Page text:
If you’re new to the aviation industry, especially as an aircraft maintenance technician (AMT), you’re bound to hear a lot of new acronyms. While you may already know some of them, one you might not is FOD. FOD is a constant struggle for both airports and the AMTs that work at them. So, what is FOD and what can we do about it?
What is FOD?
FOD is one of the biggest reasons for airplane repairs. Additionally, there are actually two things FOD can stand for. The first one is foreign object debris. Foreign object debris can include any object or item that ends up anywhere it shouldn’t be and therefore it could cause damage to equipment or individuals. FOD of this type can be almost anything. Common foreign object debris can include but is not limited to:
- Employee ID badges
- Screws, nuts, bolts
- Cell Phones
- Birds and other wildlife
- Volcanic ash cloud
- Hail or snow
- Rags or towels
- Broken pavement
- Soda cans
When any of these objects causes damage to the engine or other parts of the aircraft, then it is considered the other type of FOD: foreign object damage. Best case scenario, the damage is only a dent to the exterior of the plane. Worst case scenario, the object ends up in the engine causing it to malfunction mid-flight. Not only can debris cause damage to aircraft, but jet engines also create a blast that throws debris everywhere upon take off. This could create a dangerous situation to personnel on the ground who could potentially be hit by stone, tools, tire fragments, etc.
The term “FOD” is mainly used in the aviation and aerospace industries. However, it can be used in any industry where quality and safety are a concern.
How to detect FOD
There are many ways to detect foreign object debris. When it comes to checking for larger pieces of FOD, visual inspections are done of the work areas, runways, and anywhere else the plane may be. Newer types of detection include using cameras, infrared technology, and radar to scan the area for debris. These systems can also help detect wildlife.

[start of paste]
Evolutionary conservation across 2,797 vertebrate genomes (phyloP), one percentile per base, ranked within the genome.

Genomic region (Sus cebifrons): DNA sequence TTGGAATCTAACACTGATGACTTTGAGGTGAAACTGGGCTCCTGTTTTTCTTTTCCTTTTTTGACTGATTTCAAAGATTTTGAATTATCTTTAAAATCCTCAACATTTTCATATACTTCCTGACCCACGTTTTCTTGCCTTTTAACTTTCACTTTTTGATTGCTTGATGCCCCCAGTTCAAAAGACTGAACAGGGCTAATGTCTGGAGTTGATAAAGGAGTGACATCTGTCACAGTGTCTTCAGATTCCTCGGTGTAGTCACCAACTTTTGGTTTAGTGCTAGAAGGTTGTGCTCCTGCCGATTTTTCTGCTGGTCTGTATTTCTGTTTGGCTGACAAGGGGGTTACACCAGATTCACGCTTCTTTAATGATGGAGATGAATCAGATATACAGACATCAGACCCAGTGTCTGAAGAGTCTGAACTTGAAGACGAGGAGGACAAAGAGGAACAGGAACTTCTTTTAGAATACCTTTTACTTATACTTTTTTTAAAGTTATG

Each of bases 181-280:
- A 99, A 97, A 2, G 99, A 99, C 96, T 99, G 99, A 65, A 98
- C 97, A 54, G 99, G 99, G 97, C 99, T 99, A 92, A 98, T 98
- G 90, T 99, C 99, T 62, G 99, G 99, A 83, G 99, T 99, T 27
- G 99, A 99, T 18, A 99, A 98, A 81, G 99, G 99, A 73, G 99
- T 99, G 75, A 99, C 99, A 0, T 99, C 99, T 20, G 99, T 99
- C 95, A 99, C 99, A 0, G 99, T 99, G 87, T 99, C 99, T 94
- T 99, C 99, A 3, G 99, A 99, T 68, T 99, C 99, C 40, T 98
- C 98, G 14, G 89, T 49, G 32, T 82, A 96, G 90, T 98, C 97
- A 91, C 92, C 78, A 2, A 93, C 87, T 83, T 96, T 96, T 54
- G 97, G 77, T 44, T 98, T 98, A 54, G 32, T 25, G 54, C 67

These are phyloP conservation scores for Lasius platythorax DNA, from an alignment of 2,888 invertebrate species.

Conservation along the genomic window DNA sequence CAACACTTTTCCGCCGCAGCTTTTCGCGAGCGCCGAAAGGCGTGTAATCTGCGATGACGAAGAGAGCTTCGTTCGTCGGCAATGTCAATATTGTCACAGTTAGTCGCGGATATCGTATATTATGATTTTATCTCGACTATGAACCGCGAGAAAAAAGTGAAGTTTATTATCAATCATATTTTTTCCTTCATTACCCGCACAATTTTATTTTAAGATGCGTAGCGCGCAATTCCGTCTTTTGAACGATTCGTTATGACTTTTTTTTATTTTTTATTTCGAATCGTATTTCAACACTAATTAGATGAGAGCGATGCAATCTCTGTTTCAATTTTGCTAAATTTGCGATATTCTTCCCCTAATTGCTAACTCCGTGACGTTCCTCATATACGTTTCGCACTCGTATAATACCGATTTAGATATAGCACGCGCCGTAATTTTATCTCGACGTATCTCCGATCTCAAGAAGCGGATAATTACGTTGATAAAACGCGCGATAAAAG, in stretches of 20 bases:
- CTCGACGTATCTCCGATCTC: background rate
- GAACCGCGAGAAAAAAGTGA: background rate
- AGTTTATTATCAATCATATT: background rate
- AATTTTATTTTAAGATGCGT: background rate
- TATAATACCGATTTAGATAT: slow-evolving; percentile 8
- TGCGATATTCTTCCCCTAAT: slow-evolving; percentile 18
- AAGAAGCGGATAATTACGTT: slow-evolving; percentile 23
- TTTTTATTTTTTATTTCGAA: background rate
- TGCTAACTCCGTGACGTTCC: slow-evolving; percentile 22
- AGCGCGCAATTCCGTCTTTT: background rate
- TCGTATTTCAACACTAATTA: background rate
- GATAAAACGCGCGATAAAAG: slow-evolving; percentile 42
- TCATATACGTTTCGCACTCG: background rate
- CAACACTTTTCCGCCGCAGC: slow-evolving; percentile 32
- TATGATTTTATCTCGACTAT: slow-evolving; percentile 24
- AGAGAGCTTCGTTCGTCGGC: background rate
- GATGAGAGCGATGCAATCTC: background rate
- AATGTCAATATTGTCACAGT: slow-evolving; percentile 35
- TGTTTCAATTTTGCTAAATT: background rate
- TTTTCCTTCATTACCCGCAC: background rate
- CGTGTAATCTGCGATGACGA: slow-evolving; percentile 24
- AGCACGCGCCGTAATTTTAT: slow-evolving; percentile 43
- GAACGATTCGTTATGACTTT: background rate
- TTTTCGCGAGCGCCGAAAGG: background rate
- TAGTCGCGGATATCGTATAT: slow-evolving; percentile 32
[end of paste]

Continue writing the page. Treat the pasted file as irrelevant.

However, visual inspections and these technologies aren’t always the best choice when detecting smaller objects. To detect smaller debris, sweepers are used. They can quickly and easily sweep runways and hangars. Although not all foreign object debris is magnetic, magnet bars can also be used in the detection of debris. The FAA
How to prevent FOD
Although there are so many ways to detect FOD, what if it was preventable in the first place? One way to help prevent FOD is to make a checklist for every time you perform maintenance on an aircraft. A checklist will help put you in the habit of checking for various types of FOD throughout your workday.
Before starting a job, visually check your work area or the hangar itself for any debris or objects that shouldn’t be there. While you work, keep all tools in a localized area or on a mat. Every so often, take a moment to visually assess your tool area, making sure nothing is missing. After you complete the job, assess your tool area again. It is also a good idea to perform a walk around of the entire area around your workspace.
Unfortunately, FOD isn’t always preventable. One of the most well-known FOD incidents was the “Miracle on the Hudson” in 2009. Shortly after take-off out of LaGuardia Airport, US Airways Flight 1549 was struck by a flock of birds. The airplane lost all engine power and was forced to make an emergency landing in the Hudson River. Luckily, all 155 people on board were able to be rescued safely with only a few serious injuries.
Whether preventable or not, FOD has always been and will continue to be something the aviation industry struggles with. If you’d like to learn more about what it’s like to be an AMT performing repairs from FOD and regular maintenance on aircraft, contact NCI today!